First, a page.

Alina Morozova, thought to be 16, posted a video in which she took down the photo of Vladimir Putin hanging in her classroom.  She also took a short video of herself at the police station while waiting to be interrogated by Russian police (pictured) 

According to reports, Alina has avoided punishment as there is no law banning people removing the president's image

Teachers are handing out messages which threaten the students' future prospects should they attend the rallies tomorrow. 

A teacher at Krasnoyarsk Aerospace College, Natalya Reshetnikova, was recorded by her students declaring: 'If you are legally charged for violating public order, it'll be a stinky stamp on all of your professional life.

'This will shut the doors to all decent companies - unless, of course, you aspire to chop carrots at KFC.'

In St Petersburg, parents were told: 'Protect your children from being sucked into destructive actions that can lead to psychological problems in the future and to unpredictable consequences in their lives today.' 

Putin's Children's Minister Anna Kuznetsova claimed youngsters are 'being used as a human shield, behind which somebody is planning to hide'.

Parents were worried and wanted to 'put an end to this bacchanalia', she claimed. Some parents' organisations are calling for TikTok to be banned in Russia.

'These are Western social networks, they manipulate our children in every possible way in order to bring them to the streets,' parents' leader Olga Letkova said.

Alexei Navalny was led away in handcuffs after being remanded in custody for 30 days by a makeshift court in Moscow

Navalny was taken to a police van and driven to prison a day after his dramatic return to Russia, which came five months after he was airlifted to Berlin in a coma following the poison plot against him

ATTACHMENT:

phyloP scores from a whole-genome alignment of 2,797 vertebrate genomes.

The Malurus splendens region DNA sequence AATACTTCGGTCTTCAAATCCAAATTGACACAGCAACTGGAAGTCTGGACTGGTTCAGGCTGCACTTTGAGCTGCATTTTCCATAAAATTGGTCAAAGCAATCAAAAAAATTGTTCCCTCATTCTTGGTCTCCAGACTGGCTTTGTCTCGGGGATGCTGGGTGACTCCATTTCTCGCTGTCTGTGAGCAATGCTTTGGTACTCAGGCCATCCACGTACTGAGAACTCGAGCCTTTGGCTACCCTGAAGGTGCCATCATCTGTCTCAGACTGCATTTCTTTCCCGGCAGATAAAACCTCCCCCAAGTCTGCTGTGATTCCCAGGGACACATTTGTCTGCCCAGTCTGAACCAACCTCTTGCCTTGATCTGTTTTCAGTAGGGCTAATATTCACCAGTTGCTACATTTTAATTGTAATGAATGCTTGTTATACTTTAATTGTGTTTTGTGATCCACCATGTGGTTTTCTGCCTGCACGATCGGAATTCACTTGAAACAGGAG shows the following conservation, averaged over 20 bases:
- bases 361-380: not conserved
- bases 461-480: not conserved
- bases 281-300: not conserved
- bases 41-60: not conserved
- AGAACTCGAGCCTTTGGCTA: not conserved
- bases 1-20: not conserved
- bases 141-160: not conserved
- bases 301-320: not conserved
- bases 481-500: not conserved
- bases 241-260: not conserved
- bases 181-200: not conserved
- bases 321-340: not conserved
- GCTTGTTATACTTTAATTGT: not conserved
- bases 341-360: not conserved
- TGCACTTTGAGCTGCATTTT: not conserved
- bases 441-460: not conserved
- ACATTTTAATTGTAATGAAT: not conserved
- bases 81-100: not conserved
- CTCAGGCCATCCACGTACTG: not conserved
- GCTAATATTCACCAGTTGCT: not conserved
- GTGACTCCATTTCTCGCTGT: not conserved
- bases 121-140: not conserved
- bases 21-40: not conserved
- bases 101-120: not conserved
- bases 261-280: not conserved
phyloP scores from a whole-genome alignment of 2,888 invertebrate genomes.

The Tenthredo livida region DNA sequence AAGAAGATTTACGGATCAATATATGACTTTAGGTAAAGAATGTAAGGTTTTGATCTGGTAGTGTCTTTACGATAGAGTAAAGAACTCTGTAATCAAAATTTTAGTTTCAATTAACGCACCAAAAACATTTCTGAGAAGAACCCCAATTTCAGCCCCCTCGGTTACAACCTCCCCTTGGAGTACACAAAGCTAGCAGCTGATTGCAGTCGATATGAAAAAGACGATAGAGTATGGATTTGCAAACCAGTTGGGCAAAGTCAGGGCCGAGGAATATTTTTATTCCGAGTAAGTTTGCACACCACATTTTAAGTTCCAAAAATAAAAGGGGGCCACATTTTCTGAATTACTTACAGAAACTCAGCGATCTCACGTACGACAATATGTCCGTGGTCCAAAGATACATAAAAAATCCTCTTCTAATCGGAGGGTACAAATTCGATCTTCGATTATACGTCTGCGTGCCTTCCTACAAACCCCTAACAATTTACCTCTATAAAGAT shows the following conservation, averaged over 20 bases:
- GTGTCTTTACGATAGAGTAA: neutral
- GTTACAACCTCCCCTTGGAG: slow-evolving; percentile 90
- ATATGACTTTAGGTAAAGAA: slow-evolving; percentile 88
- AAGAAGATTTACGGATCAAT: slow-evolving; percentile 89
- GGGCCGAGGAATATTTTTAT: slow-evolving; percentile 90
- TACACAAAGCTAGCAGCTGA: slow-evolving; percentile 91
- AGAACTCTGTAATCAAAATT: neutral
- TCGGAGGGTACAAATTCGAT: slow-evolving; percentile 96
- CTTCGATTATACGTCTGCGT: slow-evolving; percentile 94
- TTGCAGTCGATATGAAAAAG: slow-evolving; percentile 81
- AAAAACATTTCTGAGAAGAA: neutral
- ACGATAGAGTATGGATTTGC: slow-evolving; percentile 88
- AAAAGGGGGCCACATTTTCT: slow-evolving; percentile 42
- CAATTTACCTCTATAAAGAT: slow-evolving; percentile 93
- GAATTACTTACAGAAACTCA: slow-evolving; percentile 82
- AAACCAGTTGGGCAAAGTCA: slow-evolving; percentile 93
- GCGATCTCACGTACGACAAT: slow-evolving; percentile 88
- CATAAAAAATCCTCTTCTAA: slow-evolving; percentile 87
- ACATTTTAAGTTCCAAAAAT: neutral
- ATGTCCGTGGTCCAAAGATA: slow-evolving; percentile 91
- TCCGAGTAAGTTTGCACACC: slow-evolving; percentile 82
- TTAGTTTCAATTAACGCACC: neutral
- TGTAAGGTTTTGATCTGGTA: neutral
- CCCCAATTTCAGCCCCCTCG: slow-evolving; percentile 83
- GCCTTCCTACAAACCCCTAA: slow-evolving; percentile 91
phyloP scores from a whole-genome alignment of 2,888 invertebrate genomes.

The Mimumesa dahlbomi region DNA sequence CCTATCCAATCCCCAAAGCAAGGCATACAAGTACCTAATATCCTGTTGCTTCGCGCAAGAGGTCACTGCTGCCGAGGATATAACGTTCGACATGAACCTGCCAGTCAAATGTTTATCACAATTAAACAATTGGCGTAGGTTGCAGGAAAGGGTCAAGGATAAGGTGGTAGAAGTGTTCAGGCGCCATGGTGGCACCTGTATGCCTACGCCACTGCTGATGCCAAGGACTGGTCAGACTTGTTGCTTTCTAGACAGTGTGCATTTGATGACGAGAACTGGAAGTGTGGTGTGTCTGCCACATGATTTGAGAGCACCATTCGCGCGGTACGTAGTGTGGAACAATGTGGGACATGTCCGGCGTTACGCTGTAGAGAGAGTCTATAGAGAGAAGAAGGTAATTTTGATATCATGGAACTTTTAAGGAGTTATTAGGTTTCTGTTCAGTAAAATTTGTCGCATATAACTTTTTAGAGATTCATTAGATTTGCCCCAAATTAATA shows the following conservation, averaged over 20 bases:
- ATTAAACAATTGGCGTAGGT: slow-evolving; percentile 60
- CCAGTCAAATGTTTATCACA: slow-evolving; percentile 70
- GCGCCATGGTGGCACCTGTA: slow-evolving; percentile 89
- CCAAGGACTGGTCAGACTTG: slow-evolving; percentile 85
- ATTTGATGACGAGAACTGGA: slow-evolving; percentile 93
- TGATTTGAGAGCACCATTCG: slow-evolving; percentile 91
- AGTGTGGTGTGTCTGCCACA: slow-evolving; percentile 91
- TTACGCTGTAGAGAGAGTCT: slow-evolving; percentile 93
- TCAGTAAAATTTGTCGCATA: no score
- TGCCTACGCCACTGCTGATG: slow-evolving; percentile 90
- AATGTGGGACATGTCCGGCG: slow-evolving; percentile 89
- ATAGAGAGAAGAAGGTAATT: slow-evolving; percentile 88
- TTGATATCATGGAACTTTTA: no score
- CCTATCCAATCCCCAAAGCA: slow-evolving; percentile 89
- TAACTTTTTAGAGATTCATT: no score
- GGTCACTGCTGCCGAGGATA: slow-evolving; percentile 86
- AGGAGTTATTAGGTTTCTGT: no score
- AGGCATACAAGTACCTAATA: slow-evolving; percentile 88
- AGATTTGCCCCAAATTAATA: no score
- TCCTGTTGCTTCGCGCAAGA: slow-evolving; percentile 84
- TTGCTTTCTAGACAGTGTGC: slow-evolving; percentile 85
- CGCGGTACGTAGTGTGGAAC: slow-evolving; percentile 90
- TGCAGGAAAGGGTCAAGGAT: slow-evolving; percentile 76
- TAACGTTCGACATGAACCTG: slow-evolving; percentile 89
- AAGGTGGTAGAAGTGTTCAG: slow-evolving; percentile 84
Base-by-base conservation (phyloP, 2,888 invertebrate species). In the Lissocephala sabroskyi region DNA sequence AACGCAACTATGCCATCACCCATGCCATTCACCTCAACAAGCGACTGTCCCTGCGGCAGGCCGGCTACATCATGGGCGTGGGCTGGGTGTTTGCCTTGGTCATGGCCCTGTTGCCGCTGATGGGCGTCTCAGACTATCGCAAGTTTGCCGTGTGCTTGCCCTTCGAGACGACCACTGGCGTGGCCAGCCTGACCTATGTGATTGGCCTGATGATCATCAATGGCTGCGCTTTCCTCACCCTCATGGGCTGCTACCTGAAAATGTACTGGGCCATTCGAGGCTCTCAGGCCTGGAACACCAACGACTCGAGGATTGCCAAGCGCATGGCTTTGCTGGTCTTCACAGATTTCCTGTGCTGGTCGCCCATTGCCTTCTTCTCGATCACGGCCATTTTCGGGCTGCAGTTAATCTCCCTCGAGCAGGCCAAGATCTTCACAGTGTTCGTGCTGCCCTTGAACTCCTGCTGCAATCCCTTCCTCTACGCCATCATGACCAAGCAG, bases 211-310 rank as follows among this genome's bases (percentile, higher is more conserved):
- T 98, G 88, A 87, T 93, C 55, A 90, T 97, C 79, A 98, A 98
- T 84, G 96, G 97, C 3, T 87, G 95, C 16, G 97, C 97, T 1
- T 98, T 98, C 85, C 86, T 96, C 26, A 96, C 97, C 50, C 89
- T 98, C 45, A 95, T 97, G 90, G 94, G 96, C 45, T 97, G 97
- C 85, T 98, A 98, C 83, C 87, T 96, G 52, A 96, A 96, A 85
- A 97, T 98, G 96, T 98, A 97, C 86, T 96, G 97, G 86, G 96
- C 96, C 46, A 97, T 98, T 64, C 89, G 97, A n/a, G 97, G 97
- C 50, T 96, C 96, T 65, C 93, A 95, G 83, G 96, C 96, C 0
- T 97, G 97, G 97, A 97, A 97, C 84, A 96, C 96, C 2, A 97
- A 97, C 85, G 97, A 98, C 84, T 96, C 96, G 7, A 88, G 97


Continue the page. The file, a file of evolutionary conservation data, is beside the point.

A few hardy Navalny supporters gathered outside the police station in -20C temperatures - with more protests planned 

'At the protests, there will certainly be provocations and attempts to turn this into bloody massacres….

'It is obvious that this is a coup attempt that is being conducted in the West.'

Reports today say officials are seeking a 13-and-a-half year sentence for Navalny in new legal action brought against him.

He faces charges of stealing supporters' donations and the return of an old embezzlement accusation. He and his aides say the legal action is 'political'.

Navalny has accused Putin of personally ordering his attempted assassination while also unleashing a video which accuses him of mammoth corruption.

It claimed he owned a £1 billion palace on the Black Sea, which the Kremlin denied.

Sergey Boyko, a Navalny supporter in Novosibirsk, was detained with his wife Elena ahead of the rallies, say reports. 

Putin's spokesman Dmitry Peskov said the protests were illegal.

'There is only one possible opinion — the law absolutely must be complied with and illegal events cannot be organised, even less so with participation of the young people and children.'